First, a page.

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How to create 'Psychological Safety'& not 'false security'

In such changed and still changing times, it is tempting for leaders to take the 'safe' option and avoid conflict at any cost. Understandably, we want to keep everyone on board with the strain of remote working and 'Zoom-itis' creeping in. However, by opting for 'safe' over 'sorry ', we put our collective IQ at risk and there is an alternative. It is time to spotlight ‘psychological safety’ where it's OK to disagree and even to make mistakes and here are some ways to achieve it:

1. Make the Time

Trust is like good science, it simply takes time. There are no shortcuts. It builds through a shared history of regular and frequent exposure and stands up to testing. Increasingly, however, work is becoming a series of short projects (or in Agile-speak "sprints") by virtual teams across multiple domains. While trust is one-to-one, these are about a collective effort and depend on open exchange, challenging one another and rigorous thinking While it isn’t easy, creating the necessary ‘psychological safety’ is at least faster.

2. Encourage Speaking up

It can be even harder to express a different opinion in remote conversations. The negative effect of this is worsened by the fact that it’s also tougher for managers to read when people are holding back or simply agreeing for politeness sake. To encourage people to “unmute”, we can make it safer to say the ‘wrong’ thing. Why not rotate the role of ‘devil’s advocate’ to encourage the necessary challenge that even good ideas need. Testing the rationale before we roll out something new will get us better buy-in from the outset and save time in the long-run.

3. Take a relational risk

As managers, people look to us for solutions but what if providing these creates a false sense of security? After all, the more technically complex a task, the less likely it is that any single person will generate the unique insights consistently. Instead, encourage people to see you less as a solutions provider than a solutions enabler. It is fine to be directive and give clear instructions in a crisis but you can unintentionally create the next one unless staff are supported to choose to be responsible.

4. Have hard conversations

Telling anyone to be take more personally responsible dosn't work when this is under a threat. The days of carrot-and-stick management are well behind us and actually cause unnecessary stress for illusory control. The first and most important conversation you may need to have is with yourself. Do you like to be seen as the expert and to give your staff ‘right answers’? This might get the job done today but the pitfall is that you're replacing your expertise for their opportunity to learn. Coaching is a process. You may need to unlearn the habit of giving solutions and instead give staff enough room to create their own.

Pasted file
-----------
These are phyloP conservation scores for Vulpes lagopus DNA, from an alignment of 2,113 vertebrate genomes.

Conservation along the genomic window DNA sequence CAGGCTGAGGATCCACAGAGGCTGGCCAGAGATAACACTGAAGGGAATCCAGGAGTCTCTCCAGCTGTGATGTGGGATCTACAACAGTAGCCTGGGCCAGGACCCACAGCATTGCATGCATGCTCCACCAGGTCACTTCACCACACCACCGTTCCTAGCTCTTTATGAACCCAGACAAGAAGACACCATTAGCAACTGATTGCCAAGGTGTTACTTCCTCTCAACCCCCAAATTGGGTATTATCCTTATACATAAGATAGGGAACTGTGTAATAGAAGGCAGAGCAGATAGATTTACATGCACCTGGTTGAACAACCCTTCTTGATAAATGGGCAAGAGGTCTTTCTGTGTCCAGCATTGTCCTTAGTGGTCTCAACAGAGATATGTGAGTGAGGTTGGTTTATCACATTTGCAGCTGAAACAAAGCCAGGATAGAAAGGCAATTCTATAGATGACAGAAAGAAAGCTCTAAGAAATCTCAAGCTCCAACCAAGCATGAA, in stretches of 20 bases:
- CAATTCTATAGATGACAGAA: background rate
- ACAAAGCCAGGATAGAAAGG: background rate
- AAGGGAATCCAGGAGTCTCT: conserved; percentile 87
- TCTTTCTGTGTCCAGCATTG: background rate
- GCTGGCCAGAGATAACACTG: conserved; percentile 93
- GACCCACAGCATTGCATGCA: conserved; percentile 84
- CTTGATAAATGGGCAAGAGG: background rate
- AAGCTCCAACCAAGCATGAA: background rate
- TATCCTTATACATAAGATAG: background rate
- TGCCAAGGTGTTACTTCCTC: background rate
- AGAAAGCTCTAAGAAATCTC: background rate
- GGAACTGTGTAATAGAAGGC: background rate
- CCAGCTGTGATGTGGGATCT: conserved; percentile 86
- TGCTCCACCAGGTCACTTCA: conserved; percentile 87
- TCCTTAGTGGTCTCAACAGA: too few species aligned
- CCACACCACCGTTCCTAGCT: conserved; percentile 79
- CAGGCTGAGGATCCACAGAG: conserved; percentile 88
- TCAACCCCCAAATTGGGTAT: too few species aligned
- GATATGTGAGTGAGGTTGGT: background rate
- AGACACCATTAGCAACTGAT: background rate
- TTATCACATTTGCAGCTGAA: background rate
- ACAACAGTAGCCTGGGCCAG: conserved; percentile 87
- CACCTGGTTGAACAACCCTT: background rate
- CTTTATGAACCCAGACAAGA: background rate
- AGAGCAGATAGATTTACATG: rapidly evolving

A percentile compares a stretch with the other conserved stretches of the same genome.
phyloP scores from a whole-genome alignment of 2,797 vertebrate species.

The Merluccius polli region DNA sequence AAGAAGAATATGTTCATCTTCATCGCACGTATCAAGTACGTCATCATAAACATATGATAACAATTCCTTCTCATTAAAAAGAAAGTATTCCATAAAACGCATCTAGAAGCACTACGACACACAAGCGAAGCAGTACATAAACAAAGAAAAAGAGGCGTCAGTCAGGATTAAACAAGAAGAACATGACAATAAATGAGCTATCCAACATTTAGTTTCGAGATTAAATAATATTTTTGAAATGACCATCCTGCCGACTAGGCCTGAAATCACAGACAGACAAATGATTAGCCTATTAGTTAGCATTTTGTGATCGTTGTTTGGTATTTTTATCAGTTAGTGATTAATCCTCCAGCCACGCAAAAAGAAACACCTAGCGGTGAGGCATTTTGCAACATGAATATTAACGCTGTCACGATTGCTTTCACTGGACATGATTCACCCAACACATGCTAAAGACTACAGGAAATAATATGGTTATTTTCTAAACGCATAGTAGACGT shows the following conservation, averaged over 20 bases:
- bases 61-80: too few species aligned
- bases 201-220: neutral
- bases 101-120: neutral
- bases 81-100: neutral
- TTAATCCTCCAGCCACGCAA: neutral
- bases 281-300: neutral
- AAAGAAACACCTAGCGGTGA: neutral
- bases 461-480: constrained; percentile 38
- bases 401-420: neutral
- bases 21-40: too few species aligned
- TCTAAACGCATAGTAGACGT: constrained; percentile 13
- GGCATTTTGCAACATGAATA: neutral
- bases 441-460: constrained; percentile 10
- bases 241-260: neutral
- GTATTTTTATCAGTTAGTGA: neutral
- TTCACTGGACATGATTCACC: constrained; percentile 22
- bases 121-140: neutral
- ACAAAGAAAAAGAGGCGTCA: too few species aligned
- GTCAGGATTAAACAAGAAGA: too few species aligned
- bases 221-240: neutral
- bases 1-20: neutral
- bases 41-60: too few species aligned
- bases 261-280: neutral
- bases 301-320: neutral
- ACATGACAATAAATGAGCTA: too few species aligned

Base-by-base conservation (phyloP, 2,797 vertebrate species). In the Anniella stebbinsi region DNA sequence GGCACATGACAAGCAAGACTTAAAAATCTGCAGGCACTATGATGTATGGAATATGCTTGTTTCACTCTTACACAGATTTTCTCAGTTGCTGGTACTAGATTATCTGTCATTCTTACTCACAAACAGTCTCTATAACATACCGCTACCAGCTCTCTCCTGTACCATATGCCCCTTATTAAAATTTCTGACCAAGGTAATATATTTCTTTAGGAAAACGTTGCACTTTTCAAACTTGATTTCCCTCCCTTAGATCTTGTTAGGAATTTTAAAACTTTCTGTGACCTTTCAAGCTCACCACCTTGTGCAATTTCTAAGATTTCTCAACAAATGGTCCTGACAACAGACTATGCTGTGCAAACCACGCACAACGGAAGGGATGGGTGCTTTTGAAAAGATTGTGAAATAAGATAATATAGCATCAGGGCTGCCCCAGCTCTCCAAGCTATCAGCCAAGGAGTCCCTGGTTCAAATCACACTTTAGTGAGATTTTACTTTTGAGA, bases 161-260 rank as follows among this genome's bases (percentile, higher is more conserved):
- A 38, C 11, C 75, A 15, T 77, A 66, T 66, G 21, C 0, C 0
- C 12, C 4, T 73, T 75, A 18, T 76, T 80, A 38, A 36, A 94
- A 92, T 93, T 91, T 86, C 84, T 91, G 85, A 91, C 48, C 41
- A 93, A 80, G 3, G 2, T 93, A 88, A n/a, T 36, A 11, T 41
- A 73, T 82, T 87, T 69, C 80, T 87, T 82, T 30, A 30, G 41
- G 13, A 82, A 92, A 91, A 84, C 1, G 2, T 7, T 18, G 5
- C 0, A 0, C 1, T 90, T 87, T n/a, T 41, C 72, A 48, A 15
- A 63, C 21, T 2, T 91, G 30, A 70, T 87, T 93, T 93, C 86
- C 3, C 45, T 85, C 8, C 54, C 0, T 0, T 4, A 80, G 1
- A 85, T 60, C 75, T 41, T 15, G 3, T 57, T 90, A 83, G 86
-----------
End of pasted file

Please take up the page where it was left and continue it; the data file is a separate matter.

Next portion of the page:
5. Be open to failure

There are many types of failure and some are even worth celebrating. Believe it or not, companies like Eli Lilly, a world leading vaccine developer actually host ‘failure parties’. In fact, this isn’t surprising as vaccine manufacturing is notoriously tricky and so mistakes are even necessary. ‘Intelligent failures’ occur when these mistakes produce valuable discoveries. Be on the look-out for these more as increasingly, the outcome of our work is unknowable before we start. Mark these failures as part of the learning journey to create ‘psychological safety ‘ and an openness that will help avoid ‘preventable’ ones. In fact, if we’re willing to put our hands up quickly when mistakes occur, we might even reduce ‘complex’ failures i.e. when internal risk factors and external change collide.

The ideas above derive from ‘Safe Uncertainty’, a systemic approach for groups dealing with change and complexity. To learn how to implement this in your team or business, you can contact us through and also subscribe to our free monthly newsletter.


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